If you have questions about the program, please contact: Dr. Louisa Wu, CBMG Honors Program Director

Email: louisa@umd.edu



1) Undergraduates are eligible to enter the CBMG Departmental Honors Program beginning your second year.

  • The recommended time to join is as a rising junior.

2) To be considered for admission into the program, you must have an overall cumulative grade point average of at least 3.40 in the courses required for the Biological Sciences major.

  • Transfer students with equivalent academic records at other accredited institutions are eligible.
  • It is not required that students are majoring in any particular Biological Science Specialization Area.

3) A faculty mentor must have been identified and be willing to sponsor the project before an application will be reviewed.

  • The mentor will generally be a CBMG faculty member or a principal investigator outside the department, with the director’s approval.
  • The project should be of a nature related to cell biology, molecular genetics or microbiology. If you are not certain whether a particular faculty member or project qualifies, please contact the Director of the CBMG Honors Program.
  • Students typically contact and identify research mentors on their own. Most have already started working in their lab before applying.
  • If you are trying to identify a faculty mentor, descriptions of the research interests of all CBMG faculty can be seen at: https://cbmg.umd.edu/faculty-1/

4) Interested students should submit an application by email to the Director of the CBMG Honors Program at least one week before the beginning of the semester the student wishes to enter the program.

  • The selection of students for the Honors Program is the responsibility of the Director of the CBMG Honors Program, who will consider the past performance of the student, the student's interests and prospects for success in the program.




Departmental honors programs are distinct from university honors programs. The CBMG Departmental Honors Program is highly research oriented. The objective of the program is to provide departmental honor students with an opportunity to gain valuable experience in the research process. This involves:


1) Identifying a research problem.

  • Your research problem typically  originates with discussion with your mentor, but student contribution to the intellectual process is strongly encouraged.

2) Studying  the background information related to the research problem.

  • Background information is acquired through reading relevant literature as advised by your mentor.

3) Developing a Hypothesis.

  • A predictive statement summarizing one's understanding of the system under study in a way that permits experimentation to prove or disprove it.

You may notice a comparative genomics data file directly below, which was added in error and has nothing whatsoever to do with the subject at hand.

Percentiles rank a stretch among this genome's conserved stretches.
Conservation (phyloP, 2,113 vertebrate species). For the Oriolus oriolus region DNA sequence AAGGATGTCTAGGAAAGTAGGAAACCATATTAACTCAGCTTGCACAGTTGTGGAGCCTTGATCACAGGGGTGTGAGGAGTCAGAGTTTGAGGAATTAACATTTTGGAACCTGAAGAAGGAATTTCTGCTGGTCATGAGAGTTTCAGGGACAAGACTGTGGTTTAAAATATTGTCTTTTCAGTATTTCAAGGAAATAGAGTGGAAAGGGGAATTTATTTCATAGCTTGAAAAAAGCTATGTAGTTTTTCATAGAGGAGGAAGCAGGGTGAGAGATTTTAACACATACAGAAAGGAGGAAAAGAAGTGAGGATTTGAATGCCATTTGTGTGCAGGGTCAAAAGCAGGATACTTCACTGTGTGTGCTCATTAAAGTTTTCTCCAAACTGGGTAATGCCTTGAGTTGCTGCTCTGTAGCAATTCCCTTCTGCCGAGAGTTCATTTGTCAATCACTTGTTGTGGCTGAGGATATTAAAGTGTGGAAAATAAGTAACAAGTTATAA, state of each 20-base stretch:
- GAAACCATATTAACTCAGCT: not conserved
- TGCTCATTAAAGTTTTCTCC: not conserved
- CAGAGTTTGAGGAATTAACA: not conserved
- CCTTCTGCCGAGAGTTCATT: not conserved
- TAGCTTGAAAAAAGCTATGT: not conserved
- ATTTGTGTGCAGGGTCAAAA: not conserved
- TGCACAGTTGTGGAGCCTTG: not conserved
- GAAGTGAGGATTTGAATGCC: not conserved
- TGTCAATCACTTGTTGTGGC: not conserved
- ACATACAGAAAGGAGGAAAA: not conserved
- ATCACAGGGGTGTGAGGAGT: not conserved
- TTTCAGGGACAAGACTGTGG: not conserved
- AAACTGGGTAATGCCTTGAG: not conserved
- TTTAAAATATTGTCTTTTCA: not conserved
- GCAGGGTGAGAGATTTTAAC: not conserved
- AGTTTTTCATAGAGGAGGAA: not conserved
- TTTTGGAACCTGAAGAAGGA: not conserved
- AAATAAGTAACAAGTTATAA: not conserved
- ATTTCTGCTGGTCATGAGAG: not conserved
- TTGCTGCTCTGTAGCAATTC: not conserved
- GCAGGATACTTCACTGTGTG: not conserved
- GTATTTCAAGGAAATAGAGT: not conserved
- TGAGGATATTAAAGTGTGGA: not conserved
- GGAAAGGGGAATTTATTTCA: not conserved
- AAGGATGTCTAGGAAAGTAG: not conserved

4) Learning the methods and acquiring the data.

  • Experimental methods that are appropriate and likely to yield data necessary for testing your hypothesis are to be selected or developed.
  • Observations and experiments are to be executed by the student using good scientific practices.

5) Analyzing data and communicating the science.

  • Graphic and statistical analyses of the data are completed in a manner appropriate for testing the stated hypothesis. The data and results of the analysis are then interpreted and conclusions drawn.
  • This in turn may lead to alternative hypotheses.
  • The results will be presented in both oral and written forms, for feedback from peers and the course instructors/directors.



1) Students must enroll in Honors Research for at least three semesters.

  • A minimum of six credit hours of BSCI379H is required. Summer research experiences may be substituted for one or more of the semesters.
  • A total of three credit hours of Honors research (BSCI379H) can apply toward the BSCI major Advanced Course Requirements in the enrichment category or as research credits in the General Biology specialization.Completion of the Honors Program and 6 credits of BSCI379H also satisfies the second lab requirement in the BSCI major.
  • You should be enrolled in BSCI379H (1-3 credits/semester) during each semester you are carrying out some aspect of the research process described above. As a general rule, 3-4 hours of research time/week = one credit hour. Be sure to specify your mentor's individual section number when registering for this course.
  • If your mentor is not a CBMG faculty member then consult with the Program Director for the correct section number.

2) Students must enroll in Honors Seminar (BSCI378H) during their time in the program.